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Living it Up

LiU is an award-winning online digital self-management service which empowers people, aged 50 and over, to use technology to manage their health and wellbeing, and be better connected to their communities. LiU has been co-designed and co-produced by a range of partners in the public, statutory, voluntary and private sectors. LiU’s person-centred platform supports the management of the high-costs of caring for an ageing demographic and a growing population living with long term conditions, through a series of prevention and early intervention initiatives.
Geographical scope: 
Local level
Region involved:
Countries involved:
Organisation name: 
Scottish Centre for Telehealth and Telecare, NHS 24
Organisation address: 
NHS24 Caledonia House 140 Fifty Pitches Rd Cardonald Glasgow G51 4EB ...
Kind of organisation: 
National public authorities
Time for deployment: 
More than three years
Preparation of implementation: 
1. Solution exploration phase (June - December 2012) The following activities were undertaken during this period: a) Community engagement through individual interviews, focus groups, workshops and creation of community engagement website b) Preparation of communication materials - newsletters,...
Investment per citizen / service user / patient: 
No available calculation.
Cost calculation: 
There is no option available for bellow 100 EUR. Following LiU Evaluation the costs were estimated at between £1 and £2.80 per user...
Evidence of practice: 
Documented evidence. Evidence is based on systematic qualitative and quantitative studies
Evidence creation: 
The evaluation plan was designed to generate hight quality data that can be used to measure the impact of LiU and to inform wide-scale rollout of LiU across a whole population. The evaluation plan consists of 3 strands: 1. Overall Dallas Evaluation - The purpose was to analyse the socio-technical...
Maturity level: 
There is evidence that the practice is economically viable and brings benefits to the target group. Further research and development is needed in order to achieve market impact and for the practice to become routine use
Maturity level detalis: 
Current evidence from LiU identifies: It is generating preventive behaviour/s in its users, including a three-times lower self-reported instance of using care services, six times higher self-reported instance of community volunteering; plus a greater capacity to care for others and a willingness...
Time of impact: 
Long term and sustainable impact – e.g. a long time after the pilot project ended and routine day-to-day operation began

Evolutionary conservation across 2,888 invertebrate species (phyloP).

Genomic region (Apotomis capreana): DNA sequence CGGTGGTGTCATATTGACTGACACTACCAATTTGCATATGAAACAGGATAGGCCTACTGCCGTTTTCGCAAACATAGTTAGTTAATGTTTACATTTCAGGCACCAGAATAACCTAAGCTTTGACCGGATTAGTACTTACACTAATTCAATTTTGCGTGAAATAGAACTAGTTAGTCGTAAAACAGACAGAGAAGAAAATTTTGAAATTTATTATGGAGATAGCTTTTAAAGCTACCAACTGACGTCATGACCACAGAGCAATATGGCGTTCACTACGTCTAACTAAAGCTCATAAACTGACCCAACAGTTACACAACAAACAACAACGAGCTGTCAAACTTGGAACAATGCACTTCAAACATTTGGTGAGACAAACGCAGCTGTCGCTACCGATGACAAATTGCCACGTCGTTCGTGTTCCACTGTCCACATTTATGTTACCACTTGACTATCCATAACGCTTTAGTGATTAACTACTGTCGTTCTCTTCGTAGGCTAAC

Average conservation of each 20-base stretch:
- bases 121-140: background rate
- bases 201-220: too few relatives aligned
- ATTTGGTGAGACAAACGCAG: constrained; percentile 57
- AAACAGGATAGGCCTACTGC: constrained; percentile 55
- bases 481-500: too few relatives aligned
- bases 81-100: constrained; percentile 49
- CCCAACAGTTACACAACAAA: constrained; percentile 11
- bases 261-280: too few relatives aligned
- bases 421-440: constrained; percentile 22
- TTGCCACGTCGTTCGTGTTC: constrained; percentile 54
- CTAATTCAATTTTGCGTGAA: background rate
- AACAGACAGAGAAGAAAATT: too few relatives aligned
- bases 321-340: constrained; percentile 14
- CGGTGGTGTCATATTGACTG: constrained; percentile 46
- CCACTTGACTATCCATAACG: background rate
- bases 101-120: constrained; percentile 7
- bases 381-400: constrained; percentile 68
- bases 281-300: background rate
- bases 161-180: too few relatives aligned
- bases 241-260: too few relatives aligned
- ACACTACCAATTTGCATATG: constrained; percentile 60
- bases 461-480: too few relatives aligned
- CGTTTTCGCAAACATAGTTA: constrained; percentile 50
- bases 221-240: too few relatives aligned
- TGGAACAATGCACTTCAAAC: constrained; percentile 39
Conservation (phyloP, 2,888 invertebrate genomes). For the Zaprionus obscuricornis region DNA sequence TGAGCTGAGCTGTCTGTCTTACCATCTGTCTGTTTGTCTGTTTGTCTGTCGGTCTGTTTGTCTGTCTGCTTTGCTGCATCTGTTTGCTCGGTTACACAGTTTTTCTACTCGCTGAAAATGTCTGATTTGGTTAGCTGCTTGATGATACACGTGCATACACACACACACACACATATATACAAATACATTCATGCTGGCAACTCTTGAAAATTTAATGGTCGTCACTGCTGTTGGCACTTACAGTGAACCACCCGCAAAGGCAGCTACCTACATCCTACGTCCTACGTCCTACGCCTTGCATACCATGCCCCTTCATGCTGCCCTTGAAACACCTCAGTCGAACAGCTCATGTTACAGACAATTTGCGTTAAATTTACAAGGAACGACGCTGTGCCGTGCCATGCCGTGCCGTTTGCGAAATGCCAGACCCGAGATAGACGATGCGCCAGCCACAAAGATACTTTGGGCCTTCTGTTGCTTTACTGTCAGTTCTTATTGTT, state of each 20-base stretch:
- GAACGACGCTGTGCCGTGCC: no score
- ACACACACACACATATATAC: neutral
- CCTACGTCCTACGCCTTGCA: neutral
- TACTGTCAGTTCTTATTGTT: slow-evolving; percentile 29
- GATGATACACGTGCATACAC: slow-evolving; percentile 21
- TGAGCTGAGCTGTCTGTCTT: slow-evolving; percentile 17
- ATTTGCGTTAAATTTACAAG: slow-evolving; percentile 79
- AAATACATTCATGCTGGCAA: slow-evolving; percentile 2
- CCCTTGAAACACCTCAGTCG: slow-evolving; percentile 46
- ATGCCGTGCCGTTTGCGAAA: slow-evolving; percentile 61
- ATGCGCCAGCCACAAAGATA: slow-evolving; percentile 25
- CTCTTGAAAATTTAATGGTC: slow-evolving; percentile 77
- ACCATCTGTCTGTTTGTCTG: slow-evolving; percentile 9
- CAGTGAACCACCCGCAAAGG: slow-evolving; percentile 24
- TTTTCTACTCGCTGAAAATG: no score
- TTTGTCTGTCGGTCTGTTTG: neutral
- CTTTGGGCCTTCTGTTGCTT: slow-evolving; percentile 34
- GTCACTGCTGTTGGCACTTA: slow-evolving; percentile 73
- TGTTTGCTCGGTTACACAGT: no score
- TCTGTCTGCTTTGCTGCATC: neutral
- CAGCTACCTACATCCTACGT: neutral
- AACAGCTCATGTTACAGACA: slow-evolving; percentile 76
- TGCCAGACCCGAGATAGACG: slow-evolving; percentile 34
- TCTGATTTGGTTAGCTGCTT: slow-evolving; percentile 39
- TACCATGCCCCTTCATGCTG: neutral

Kind of impact: 
Better quality of life (societal)
Aspects time of impact: 
Up to May 2015, Living it Up (LiU) was an innovation project funded over 3 years by the Scottish Government and Innovate UK (previously the Technology Strategy Board) as part of the UK wide dallas programme. Following the completion of the dallas innovation phase, LiU was funded by the Scottish...
Transferability level: 
Ready for transfer, but the innovative practice has not been transferred yet. The innovative practice has been developed on local/regional/national level and transferability has been considered and structural, political and systematic recommendations have been presented. However, the innovative practice has not been transferred yet.
Transferability details: 
There is commitment from policy makers that future models of care will shift power from professionals to people. Evidence shows that engaged and empowered citizens who feel supported to achieve their own personal goals are more likely to engage in healthy behaviours, support others and use public...
Type of Practice: 
Notable practice
Stakeholders concerned: 
Primary care centres
General practioners
Day care centres
Home care centres
Nursing homes
Informal caregivers
Medium-sized industry
Large-sized industry
National public authorities , WHO
Regional public authorities
Local public authorities
Reach of initiative: 
10,000 - 99,999
Age group: 
50 - 64
65 - 79
Baseline information: 
The LiU self-mamagement hub seeks to address the following problems: 1. Health & Wellbeing Scotland, like wider UK, is facing the challenge of effectively managing an ageing and increasingly co-morbid population whilst controlling health and social care costs. Over the next 10 years the...
Source of funding: 
National funding